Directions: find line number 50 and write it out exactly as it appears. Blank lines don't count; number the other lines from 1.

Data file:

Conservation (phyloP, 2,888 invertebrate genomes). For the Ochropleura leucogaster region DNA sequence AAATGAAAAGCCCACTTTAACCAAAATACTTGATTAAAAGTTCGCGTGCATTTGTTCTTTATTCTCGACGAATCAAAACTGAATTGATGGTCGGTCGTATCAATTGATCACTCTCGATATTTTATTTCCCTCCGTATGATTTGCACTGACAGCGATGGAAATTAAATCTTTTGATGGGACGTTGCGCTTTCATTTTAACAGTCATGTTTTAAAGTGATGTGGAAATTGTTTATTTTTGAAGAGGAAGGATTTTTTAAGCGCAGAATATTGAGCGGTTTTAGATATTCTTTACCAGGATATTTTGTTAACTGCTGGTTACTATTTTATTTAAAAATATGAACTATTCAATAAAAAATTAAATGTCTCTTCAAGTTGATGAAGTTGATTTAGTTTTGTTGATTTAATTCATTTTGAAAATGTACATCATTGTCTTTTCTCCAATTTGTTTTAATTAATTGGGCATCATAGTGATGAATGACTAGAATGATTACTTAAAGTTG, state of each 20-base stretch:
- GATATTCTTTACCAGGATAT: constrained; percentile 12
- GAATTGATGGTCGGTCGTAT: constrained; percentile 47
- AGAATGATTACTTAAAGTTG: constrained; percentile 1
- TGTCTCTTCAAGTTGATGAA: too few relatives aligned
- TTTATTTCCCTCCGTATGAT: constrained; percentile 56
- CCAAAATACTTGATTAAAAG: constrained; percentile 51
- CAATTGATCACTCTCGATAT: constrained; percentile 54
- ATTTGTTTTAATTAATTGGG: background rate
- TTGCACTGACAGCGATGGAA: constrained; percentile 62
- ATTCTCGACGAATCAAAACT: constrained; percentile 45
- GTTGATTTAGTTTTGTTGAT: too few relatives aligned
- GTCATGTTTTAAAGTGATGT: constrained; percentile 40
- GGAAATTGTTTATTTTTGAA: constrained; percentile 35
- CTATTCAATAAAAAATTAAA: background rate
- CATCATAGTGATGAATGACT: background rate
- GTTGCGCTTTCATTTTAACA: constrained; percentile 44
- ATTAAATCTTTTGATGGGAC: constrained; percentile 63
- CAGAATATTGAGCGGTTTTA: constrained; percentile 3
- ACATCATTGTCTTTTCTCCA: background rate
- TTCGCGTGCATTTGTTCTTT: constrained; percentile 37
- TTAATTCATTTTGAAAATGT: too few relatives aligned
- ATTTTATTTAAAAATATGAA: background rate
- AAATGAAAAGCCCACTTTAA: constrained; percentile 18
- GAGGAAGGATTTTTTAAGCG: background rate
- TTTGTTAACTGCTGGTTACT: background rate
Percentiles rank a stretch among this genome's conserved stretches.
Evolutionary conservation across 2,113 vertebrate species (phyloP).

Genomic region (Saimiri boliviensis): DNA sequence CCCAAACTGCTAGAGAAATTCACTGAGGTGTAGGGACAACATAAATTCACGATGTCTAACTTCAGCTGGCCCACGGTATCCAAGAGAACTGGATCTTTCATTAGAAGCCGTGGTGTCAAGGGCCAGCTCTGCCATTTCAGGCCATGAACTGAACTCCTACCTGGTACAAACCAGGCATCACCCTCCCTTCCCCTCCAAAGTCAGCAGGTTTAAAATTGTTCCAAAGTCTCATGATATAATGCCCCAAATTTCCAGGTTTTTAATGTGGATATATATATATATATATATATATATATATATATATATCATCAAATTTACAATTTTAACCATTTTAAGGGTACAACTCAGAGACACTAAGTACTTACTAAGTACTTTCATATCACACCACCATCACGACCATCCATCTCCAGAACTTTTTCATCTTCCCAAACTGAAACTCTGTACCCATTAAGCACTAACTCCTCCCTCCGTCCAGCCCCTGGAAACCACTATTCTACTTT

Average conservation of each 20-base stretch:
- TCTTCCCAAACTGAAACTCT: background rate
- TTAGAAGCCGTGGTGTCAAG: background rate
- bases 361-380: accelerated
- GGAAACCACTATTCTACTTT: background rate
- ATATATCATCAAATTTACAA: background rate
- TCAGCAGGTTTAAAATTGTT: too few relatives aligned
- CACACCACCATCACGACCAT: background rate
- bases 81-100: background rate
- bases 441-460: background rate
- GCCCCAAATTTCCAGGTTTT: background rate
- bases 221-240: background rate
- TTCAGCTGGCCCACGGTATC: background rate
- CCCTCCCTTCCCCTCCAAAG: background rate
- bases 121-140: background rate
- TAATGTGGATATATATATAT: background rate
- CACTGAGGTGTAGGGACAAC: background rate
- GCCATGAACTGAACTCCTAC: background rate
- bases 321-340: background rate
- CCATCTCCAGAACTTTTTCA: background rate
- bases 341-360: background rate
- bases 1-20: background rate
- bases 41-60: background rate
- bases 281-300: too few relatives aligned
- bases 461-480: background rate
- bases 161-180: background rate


- bases 341-360: background rate